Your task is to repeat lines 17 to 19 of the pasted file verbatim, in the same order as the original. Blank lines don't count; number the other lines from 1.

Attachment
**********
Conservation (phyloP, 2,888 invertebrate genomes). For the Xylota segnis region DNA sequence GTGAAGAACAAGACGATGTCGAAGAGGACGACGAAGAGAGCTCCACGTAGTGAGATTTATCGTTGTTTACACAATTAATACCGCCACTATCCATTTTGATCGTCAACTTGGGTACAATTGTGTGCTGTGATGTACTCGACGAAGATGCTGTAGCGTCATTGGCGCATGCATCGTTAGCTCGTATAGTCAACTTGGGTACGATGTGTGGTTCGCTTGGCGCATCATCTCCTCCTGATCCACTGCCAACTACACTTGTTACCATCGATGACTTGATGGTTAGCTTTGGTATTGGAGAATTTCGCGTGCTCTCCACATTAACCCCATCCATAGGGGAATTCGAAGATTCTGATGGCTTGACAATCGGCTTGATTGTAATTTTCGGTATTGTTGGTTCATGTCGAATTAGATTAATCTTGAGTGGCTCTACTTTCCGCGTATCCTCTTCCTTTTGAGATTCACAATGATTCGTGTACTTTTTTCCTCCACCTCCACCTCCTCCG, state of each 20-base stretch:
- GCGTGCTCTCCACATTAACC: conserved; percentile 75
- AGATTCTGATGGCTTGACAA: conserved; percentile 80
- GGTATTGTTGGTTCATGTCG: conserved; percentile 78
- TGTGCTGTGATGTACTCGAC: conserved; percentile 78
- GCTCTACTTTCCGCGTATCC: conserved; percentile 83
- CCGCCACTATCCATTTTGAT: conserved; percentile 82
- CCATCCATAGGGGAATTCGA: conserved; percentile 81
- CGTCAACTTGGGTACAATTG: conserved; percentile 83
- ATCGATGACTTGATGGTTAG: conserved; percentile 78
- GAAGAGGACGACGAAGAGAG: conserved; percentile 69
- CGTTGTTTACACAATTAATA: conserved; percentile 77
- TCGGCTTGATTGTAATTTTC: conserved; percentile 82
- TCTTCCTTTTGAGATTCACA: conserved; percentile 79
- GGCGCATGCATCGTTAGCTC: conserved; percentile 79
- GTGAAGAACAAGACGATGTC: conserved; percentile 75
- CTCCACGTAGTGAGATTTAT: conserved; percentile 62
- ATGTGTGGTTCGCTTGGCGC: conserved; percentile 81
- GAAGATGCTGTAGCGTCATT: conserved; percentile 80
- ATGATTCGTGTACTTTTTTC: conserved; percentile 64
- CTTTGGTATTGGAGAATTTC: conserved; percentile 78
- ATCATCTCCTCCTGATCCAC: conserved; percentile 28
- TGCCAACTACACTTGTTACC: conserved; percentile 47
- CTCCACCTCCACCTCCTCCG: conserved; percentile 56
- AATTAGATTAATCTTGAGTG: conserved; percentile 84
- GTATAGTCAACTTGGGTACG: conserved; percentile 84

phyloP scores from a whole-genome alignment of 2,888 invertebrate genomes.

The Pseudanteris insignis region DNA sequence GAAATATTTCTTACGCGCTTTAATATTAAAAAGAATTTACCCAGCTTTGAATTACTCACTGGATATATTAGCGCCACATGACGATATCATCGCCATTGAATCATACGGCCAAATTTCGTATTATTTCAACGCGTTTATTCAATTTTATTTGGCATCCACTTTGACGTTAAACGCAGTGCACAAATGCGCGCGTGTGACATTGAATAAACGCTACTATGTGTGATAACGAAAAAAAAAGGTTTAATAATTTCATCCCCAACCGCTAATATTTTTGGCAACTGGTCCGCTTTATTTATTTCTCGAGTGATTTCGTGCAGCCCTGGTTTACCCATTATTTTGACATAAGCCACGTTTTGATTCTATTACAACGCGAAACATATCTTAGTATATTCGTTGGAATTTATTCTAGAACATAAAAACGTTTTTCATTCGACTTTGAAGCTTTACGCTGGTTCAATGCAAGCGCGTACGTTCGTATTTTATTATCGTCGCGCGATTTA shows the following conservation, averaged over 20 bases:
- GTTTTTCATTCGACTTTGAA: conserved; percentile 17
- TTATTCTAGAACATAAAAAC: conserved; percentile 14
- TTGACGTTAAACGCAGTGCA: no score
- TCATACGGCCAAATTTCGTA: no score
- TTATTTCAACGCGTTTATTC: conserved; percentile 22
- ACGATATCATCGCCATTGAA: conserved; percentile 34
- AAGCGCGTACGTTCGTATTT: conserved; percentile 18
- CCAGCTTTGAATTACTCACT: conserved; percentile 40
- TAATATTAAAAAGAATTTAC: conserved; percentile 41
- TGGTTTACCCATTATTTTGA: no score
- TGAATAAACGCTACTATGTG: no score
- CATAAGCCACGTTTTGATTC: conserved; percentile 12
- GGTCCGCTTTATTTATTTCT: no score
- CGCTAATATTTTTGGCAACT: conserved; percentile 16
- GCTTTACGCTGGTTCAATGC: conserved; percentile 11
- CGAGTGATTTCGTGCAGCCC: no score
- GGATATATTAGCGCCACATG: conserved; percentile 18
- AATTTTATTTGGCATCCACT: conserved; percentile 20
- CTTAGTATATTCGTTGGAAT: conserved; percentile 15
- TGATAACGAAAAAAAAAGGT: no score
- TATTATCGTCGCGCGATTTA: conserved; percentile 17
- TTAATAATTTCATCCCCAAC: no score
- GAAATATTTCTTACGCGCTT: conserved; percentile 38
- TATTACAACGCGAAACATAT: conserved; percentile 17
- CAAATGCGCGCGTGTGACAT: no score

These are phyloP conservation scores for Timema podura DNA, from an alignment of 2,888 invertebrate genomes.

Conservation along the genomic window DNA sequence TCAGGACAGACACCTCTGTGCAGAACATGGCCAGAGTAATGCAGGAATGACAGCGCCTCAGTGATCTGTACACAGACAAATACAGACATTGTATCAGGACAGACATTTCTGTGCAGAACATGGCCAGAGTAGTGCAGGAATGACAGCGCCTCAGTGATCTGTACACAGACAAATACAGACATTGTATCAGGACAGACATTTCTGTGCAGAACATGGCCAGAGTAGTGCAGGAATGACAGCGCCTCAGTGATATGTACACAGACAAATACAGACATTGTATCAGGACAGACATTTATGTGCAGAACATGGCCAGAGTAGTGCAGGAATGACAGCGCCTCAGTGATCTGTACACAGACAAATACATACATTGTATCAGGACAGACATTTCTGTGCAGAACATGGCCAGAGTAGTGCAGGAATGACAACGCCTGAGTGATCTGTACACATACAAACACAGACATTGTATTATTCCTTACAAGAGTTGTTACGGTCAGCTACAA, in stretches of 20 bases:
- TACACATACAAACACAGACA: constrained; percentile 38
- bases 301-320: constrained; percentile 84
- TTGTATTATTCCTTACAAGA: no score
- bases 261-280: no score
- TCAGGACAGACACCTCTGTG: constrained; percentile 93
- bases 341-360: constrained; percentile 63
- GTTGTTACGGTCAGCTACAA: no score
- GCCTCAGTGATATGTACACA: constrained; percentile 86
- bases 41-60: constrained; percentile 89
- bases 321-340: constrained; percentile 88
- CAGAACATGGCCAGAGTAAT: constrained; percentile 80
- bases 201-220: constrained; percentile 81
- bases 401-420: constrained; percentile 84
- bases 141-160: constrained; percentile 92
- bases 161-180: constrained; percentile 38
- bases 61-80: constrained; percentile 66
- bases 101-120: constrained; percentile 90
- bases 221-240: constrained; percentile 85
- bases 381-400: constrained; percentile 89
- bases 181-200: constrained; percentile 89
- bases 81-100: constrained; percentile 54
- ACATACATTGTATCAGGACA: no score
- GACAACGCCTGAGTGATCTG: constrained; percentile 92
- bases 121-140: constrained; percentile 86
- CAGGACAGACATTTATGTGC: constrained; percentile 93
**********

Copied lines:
- CTCCACGTAGTGAGATTTAT: conserved; percentile 62
- ATGTGTGGTTCGCTTGGCGC: conserved; percentile 81
- GAAGATGCTGTAGCGTCATT: conserved; percentile 80